The first half of the 19th century was a troublesome time in French history. Napoleon’s empire had fallen and the country was going through political upheavals that included attempts to restore the monarchy or, under the worst of circumstances, another violent revolution.
Strangely enough, the art movement of that era had taken an exactly opposing direction and Paris was seen by painters, writers and musicians all over Europe as the world centre of Romanticism.
The organisers of Petit Palais on Champs Elysées had the brilliant idea to gather all the works that come under this category, and are usually housed in a number of museums in France and other European cities, and bring them together in the show Paris Romantique.
Paris Romantique displays artworks from the Romantic era of early 19th century France ironically during a time of political upheaval
Special care has been taken to create for the visitors a dramatic and emotional mood first. As I went around from corridor to corridor of the Petit Palais, I realise that the effort by the artists of the period to devote their talents to an optimistic future, and no longer to destructive movements, has been successfully captured. One is stunned by paintings of the then debuting geniuses such as Eugène Delacroix, Jean-Auguste-Dominique Ingres, Anne-Louis Girodet or Horace Vernet.
Even for experienced art lovers, not to say experts, there is many a surprise waiting. One discovers scenes of Paris by a youthful British painter with the strange sounding name of Thomas Shotter Boys. His distant view of the Notre Dame Cathedral — much in the news because of the fire three months ago — seen from a newly-rising housing area across the River Seine, is incredibly realistic.
Even music is not forgotten, and one can clearly see the handwritten score of Hector Berlioz’s Symphonie Fantastique as well as that of Georges Bizet’s legendary Carmen displayed in the exhibition. The portraits of both these Romantique-age musical geniuses and of Frederic Chopin, painted by a number of artists, are also present in the show.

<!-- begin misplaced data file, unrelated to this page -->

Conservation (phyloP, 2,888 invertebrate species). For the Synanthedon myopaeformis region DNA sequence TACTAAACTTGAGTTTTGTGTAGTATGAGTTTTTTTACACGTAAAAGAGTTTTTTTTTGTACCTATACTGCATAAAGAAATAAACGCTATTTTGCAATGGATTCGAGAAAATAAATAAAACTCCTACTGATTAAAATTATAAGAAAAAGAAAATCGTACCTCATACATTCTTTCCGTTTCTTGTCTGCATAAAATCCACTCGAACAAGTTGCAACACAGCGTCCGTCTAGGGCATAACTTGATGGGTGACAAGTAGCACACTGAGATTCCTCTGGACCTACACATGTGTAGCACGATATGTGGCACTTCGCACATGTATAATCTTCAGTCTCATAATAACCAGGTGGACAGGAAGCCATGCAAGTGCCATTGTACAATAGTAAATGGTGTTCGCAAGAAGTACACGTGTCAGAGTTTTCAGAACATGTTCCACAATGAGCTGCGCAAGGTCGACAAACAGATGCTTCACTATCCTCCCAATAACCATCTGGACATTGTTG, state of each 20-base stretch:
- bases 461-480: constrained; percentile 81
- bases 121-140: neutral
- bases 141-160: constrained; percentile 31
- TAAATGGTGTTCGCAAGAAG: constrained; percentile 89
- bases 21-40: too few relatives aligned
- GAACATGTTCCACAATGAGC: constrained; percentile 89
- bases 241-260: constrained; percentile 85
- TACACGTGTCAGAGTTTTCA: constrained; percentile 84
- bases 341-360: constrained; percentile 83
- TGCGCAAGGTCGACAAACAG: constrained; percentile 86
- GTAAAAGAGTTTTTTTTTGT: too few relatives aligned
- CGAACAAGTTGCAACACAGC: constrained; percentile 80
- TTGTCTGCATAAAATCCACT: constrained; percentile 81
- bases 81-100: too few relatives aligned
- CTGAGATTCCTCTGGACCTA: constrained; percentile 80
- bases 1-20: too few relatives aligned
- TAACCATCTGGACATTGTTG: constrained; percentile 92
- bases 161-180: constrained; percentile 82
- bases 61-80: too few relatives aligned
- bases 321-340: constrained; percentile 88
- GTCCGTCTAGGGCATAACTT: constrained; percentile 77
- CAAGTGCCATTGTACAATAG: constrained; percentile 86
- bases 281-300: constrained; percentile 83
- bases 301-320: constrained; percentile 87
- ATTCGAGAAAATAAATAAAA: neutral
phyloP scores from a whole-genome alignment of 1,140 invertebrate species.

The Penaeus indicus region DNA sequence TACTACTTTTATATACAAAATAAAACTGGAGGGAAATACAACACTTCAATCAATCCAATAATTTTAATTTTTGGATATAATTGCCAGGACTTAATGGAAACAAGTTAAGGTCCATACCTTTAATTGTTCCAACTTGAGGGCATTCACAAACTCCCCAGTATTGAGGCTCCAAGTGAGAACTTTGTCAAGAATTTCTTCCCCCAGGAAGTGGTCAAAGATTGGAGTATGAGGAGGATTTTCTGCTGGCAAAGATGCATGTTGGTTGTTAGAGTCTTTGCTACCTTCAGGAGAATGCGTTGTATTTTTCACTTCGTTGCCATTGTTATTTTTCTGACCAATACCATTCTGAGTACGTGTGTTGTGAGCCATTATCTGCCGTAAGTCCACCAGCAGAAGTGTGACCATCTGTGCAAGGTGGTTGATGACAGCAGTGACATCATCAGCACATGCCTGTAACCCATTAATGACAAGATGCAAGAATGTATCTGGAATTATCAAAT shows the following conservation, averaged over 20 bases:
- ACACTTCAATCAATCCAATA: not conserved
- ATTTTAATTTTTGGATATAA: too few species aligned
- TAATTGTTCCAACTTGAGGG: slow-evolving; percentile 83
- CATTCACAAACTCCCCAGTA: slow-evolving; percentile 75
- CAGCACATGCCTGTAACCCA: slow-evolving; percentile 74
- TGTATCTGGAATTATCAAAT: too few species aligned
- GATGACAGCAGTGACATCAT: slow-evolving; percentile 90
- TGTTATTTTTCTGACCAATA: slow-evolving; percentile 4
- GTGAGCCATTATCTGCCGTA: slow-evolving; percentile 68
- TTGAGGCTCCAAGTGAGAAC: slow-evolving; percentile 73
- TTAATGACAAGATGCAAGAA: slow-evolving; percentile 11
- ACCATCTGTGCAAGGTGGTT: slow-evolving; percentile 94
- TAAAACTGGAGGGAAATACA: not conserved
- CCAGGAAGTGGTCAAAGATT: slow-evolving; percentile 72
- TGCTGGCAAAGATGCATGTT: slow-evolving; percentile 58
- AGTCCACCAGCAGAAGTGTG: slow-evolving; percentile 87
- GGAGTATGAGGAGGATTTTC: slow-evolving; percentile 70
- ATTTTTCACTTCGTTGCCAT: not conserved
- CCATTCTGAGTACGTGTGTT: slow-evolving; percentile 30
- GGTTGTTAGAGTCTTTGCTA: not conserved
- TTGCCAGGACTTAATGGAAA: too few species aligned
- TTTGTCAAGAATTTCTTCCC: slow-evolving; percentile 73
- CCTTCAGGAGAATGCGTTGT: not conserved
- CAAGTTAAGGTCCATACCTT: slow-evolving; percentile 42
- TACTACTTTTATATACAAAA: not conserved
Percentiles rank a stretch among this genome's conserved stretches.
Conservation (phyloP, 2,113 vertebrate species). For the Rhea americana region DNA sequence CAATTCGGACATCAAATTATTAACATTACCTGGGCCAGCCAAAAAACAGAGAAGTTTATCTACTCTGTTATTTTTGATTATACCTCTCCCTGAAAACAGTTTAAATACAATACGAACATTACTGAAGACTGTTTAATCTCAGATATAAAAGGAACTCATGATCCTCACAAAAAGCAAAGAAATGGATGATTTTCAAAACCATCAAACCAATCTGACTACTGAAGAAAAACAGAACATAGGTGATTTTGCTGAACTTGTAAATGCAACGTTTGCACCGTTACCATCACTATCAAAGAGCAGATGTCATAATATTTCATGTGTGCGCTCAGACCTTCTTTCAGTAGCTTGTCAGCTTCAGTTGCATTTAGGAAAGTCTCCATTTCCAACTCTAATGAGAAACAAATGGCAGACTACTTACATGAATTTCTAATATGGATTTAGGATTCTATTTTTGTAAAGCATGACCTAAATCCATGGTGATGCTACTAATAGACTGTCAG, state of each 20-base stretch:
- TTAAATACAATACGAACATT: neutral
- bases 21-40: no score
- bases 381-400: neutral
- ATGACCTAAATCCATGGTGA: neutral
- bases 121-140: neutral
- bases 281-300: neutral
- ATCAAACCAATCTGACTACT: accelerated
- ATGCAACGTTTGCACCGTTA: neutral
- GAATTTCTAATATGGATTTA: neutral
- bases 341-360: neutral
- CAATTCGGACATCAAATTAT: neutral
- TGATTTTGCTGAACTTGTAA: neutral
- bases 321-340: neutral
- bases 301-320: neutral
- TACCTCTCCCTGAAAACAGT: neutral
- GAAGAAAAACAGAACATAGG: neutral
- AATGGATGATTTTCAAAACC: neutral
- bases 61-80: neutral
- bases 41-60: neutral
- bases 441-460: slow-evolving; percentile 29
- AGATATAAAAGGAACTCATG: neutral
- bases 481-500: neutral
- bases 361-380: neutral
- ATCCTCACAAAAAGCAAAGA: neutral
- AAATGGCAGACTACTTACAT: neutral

The second revolution of 1830, following which the newly installed King Charles X was replaced by Louis-Philippe — a decision that had inevitably led to further rioting and massacres — is also illustrated in horrifying detail in the works created by Honoré Daumier and a number of other little known artists and sculptors.
While talking about Romanticism one cannot ignore the Bohemian movement during the same period, initiated by the intellectuals living in New Athens — a neighbourhood of Paris — and led by geniuses such as the writer George Sand and painter Gustave Moreau, and the Dutch artist Ary Scheffer, whose home and studio also served as a literary salon during the period.
The intoxicating visit to the Petit Palais finally leads you to many scenes of the Grands Boulevards — a heavily commercialised area today. However, in the Romantic period, it was at its height as a centre of nightlife, with many theatres, art galleries and restaurants. A number of portraits of the personalities of the day and dramatic scenes bring the area and its ambience to life. One example is a painting by Louis-Léopold Boilly, titled ‘The Effect of Melodrama’, in which a young woman is seen swooning, overcome with emotions inspired by a stage performance she had been watching.
Added to all this, the basement hall of the Petit Palais is devoted to Romantic Germany (1780-1850), full of drawings from the museums of Weimar.
At the end of the show, one is left stunned not only by the scenes of a turbulent time in French history, but also by the grace and glamour of the Romantic period.
“Paris Romantique (1815 -1848)” is being displayed at Petit Palais in Paris from May 22 to September 15, 2019
The writer is an art critic based in Paris.
Published in Dawn, EOS, August 18th, 2019